Thanks for the new information Jeremy, and the link to the Astro Essentials finder. I had in fact come across this device when I did a search for 9×50 finders after your last post but was unsure of the quality of such a device at this price point. It’s thus reassuring to hear that “beginners speak well of this kind of finder scope”.
On the downside however, one reviewer does mention the “weight” issue which Roger encountered with the 9×50 he tried. And while the erecting prism will give a corrected view, this is only true for one orientation of the optics. If the prism is removed or rotated (for “observational convenience”), the view will change in a way which might be confusing to a beginner (as I previously noted). Also, an optical device lacks the other advantages of an electronic device which I mentioned in a previous post.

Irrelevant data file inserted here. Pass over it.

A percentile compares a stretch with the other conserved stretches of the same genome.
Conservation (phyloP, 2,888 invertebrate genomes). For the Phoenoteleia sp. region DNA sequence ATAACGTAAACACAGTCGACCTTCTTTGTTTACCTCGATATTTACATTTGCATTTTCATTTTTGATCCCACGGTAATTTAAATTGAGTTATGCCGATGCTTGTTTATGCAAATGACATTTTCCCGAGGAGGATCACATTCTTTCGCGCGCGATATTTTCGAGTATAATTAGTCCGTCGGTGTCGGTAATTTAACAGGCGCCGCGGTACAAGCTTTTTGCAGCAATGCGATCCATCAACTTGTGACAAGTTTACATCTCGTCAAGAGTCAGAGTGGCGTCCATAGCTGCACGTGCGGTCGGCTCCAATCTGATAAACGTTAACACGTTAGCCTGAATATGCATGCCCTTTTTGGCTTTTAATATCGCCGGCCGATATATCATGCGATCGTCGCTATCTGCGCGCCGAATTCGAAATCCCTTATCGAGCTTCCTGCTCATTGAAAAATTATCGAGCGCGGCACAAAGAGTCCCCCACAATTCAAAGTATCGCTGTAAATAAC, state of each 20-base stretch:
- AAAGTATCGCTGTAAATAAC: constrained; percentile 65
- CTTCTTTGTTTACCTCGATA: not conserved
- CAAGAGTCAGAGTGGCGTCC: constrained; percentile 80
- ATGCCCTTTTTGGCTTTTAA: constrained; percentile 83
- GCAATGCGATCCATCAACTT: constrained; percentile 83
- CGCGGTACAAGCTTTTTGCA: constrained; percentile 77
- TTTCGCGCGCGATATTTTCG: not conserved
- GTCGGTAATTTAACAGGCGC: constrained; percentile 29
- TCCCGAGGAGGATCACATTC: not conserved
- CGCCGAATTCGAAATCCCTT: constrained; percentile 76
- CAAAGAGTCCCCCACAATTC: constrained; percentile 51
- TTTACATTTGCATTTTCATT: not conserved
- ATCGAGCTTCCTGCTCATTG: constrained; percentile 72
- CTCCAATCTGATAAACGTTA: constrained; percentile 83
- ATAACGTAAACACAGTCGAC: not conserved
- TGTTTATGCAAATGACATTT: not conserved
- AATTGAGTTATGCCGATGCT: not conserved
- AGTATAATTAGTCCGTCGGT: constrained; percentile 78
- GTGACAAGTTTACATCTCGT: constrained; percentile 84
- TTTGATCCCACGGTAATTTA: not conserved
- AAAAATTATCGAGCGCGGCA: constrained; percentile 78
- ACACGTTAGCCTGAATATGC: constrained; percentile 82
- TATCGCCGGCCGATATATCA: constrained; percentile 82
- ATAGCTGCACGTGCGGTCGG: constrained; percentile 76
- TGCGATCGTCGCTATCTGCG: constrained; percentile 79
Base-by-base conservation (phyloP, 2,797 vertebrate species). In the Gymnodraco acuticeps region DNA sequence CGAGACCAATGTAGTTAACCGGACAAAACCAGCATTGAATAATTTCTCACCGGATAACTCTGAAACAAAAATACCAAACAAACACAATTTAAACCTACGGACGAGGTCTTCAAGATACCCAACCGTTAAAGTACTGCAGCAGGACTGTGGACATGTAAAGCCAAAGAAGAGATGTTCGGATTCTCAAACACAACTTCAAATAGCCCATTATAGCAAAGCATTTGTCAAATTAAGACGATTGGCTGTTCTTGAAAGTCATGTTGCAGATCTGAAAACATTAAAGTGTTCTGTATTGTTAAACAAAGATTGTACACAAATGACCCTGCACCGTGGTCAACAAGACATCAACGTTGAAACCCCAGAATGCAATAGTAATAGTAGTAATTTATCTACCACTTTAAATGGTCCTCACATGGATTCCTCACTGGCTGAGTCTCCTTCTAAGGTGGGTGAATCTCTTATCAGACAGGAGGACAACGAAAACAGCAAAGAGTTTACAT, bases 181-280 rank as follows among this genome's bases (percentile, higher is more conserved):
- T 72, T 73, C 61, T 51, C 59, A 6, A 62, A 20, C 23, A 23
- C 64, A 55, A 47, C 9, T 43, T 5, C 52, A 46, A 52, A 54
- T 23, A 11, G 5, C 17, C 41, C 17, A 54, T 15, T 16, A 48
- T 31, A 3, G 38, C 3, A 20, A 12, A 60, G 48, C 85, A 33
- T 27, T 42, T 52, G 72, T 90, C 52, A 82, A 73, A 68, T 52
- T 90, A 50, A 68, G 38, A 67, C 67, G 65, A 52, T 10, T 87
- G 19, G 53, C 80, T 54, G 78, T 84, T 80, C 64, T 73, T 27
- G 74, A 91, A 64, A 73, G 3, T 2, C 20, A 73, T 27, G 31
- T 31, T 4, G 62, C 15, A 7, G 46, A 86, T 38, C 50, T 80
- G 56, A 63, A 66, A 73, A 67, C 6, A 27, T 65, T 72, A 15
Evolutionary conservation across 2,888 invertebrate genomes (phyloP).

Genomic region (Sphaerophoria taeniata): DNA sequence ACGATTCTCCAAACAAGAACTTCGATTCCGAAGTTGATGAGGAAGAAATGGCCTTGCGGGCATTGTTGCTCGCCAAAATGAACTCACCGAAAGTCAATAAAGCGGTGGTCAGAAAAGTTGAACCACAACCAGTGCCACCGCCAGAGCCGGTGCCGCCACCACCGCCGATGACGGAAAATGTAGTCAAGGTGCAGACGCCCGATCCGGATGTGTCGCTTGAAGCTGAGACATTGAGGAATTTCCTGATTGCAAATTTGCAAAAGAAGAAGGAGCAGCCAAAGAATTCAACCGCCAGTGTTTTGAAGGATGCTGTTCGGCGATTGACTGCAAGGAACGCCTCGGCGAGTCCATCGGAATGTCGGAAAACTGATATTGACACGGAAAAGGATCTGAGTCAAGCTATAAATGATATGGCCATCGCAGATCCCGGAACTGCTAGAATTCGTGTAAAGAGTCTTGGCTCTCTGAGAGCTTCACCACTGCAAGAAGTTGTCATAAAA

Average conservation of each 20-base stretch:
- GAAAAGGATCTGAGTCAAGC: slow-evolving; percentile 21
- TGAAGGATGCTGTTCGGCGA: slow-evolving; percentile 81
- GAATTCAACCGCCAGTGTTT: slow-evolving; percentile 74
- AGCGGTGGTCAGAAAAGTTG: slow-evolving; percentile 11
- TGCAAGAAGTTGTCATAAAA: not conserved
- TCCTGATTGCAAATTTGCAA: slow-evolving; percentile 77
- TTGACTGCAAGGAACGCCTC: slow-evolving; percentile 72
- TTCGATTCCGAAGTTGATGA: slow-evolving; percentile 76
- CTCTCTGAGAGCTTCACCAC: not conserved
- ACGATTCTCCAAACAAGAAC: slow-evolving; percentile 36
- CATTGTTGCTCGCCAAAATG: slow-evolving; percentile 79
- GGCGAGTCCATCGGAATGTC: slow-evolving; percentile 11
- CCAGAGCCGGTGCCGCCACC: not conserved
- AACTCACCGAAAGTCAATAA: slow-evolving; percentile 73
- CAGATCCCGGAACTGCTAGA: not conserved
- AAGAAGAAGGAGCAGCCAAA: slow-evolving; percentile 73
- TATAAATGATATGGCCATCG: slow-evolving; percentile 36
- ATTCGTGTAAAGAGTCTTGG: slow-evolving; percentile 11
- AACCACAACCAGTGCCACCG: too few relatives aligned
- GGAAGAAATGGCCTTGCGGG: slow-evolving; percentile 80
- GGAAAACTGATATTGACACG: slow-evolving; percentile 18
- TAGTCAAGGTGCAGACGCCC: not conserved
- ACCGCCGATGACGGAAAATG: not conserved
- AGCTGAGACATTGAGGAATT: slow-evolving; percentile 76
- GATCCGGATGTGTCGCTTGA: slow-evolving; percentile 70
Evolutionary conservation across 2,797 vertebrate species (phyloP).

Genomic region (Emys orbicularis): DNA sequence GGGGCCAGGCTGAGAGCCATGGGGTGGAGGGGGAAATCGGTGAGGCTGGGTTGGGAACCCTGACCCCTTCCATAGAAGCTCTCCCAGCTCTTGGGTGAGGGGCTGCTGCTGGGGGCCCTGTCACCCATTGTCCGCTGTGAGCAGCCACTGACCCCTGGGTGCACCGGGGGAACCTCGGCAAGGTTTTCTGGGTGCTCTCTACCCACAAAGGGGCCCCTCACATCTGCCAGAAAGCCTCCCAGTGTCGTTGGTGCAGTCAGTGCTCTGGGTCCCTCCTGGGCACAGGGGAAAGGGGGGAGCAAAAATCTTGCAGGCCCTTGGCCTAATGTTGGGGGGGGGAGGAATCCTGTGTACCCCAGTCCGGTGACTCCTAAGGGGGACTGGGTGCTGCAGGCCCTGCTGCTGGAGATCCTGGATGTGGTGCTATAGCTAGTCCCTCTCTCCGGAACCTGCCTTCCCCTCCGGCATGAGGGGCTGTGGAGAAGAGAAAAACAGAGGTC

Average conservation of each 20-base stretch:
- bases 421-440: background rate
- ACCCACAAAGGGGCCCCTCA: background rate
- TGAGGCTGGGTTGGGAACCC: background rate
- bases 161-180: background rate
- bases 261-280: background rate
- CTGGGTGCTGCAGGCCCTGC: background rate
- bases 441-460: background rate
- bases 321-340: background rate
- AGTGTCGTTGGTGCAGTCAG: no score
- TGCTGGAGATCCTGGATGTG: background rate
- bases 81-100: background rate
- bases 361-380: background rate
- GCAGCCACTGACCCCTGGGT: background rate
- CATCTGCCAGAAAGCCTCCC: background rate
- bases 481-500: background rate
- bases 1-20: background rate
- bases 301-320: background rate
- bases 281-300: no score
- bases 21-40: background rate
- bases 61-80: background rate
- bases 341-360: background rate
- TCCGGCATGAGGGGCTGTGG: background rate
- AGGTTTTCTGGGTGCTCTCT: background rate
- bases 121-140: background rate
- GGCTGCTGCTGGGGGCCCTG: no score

In the end though, it will probably come down to a price/performance trade-off – even at this level of cost. A beginner just starting out or one not wishing to become involved with the “paraphernalia” you mention would undoubtedly find the Astro Essentials device a good fit for their needs. It is unlikely that a device such as Roger has built could be commercially constructed for a similar price to this optical finder, but a beginner wishing to take the next step in imaging might well be prepared to pay a little more for the extra advantages an electronic finder confers while still keeping things well below the price of the sort of finder/guiders mentioned at the beginning of this topic. In other words, there might well be a gap in the market which Roger’s device could fill.